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Driving forward: Christian Schüler

When Christian Schüler was named CEO of Athlon in February 2021, it represented the latest move in a career that has spanned 25 years within Daimler Mobility’s group of companies. “It’s incredible to be in one company but to hold such a wide variety of roles in an array of countries – I have enjoyed every single minute of it,” he tells The CEO Magazine.

Christian Schüler, CEO of Athlon

From a young graduate with a shiny new degree in Business Administration, his path led him to the role of Controller then Business Development Manager for Daimler Mobility in Asia–Pacific and, most recently, President & CEO of Banco Mercedes-Benz in Brazil.

He also held CEO positions in Russia and Argentina. No two days have been the same as he’s worked his way around the world. “I wake up in the morning already with a big smile on my face because I know it’s going to be a great day,” he says.

That’s because, he says, every day brings with it a fresh opportunity to make a difference and to drive change with fleet management and mobility provider Athlon, which was acquired by Daimler Mobility in 2016.

The company, which is headquartered close to Amsterdam’s Schiphol Airport in the Netherlands, is one of the largest in its industry, particularly on the continent. “In Europe, we currently manage around 400,000 vehicles,” he explains.

It’s a number that swells to more than 750,000 when its fleet of global partners is taken into consideration. “The possibilities that we have here at Athlon are what really drives me in this business,” he says.

The possibilities that we have here at Athlon are what really drives me in this business.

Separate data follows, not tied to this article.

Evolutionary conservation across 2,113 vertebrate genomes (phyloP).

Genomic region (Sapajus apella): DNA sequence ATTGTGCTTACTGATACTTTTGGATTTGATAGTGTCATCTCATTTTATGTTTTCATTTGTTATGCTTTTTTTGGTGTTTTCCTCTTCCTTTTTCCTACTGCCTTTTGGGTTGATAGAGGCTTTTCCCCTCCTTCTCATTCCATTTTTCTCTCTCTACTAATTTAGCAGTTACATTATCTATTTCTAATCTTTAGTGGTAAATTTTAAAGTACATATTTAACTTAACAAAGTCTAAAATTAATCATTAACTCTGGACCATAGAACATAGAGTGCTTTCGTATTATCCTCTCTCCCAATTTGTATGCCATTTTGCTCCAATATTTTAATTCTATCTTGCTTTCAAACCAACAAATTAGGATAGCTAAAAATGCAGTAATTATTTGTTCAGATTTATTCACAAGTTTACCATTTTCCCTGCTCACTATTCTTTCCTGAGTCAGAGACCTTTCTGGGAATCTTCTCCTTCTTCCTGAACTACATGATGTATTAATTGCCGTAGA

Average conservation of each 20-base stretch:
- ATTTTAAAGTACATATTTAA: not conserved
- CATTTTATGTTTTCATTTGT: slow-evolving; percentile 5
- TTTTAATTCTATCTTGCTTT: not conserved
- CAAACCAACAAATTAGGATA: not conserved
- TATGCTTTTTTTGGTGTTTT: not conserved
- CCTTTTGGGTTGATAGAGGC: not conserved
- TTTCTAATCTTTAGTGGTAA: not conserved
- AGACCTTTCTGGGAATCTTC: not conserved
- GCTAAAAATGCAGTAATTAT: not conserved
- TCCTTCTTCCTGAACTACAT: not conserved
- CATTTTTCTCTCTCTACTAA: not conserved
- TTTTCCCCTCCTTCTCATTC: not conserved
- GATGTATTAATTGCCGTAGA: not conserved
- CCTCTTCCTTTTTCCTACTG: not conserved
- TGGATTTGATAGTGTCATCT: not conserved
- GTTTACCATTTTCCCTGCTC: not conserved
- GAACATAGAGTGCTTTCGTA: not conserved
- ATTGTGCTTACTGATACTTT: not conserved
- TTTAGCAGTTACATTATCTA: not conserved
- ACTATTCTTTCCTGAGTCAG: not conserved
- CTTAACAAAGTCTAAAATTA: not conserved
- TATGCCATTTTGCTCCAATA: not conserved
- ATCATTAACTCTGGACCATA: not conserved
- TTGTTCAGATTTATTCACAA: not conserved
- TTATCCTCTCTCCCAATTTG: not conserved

“Because I strongly believe that fleet and mobility is the future.” Over the next three years, the company has ambitions to grow its fleet to over 500,000 cars and vans. But not at the expense of the environment. Enter an even bigger target for 2025: that half its fleet will be either plug-in hybrid or fully electric.

“On top of everything else, becoming carbon neutral and helping our customers to become carbon neutral is a great motivator for me,” he says. Christian has embraced the company’s five-step mobility plan, which asks, ‘Do I need to travel at all?’ and ‘If I have to travel, what’s the best mode of transport?’

“If the answer to that question is a car, then why can’t it be an electric car?” he asks. The final two questions are around health and safety matters as well as carbon offsets. “We have to be role models who don’t just tell our customers what to do, but who show them,” he continues.

“Because it’s the right thing to do.” This has been reflected in Athlon’s recently revised car policy. “If you want a company car, then it has to be a plug-in hybrid or fully electric one,” he says. The months since Christian started have been particularly notable for the increasing number of clients approaching him and his team to “co-create this future”, he says.


“They have their own large fleets and they want to work with us to find solutions that allow their employees the flexibility to choose between cars, e-bikes, public transport or ride-hailing services.”

A wave of transformation is approaching, he says, and it’s being driven by partnerships. “I am convinced that no-one can win this race alone,” he states. Beyond “defining a future together with our customers”, an outlook that can only be achieved through real two-way communication, there is also another important angle to consider: Athlon’s employees.

“In the end, it’s always about our people,” he says. “Our culture is the most important topic.” Even though Athlon scores highly in the Great Place to Work survey, Christian insists there’s no complacency.

“Even if we achieve 100% employee satisfaction, I will never stop trying to improve, as the world’s moving fast and those requirements are continuously changing,” he says. Instead, he focuses on turning the company’s employees into fans.

“A fan is always there, and a fan will always push for more.” In Christian, Athlon has found its number one fan. He says the role has been, for some time now, his “dream job”. “When Daimler and Athlon became one big family five years ago, I already knew this was where I wanted to work,” he smiles.

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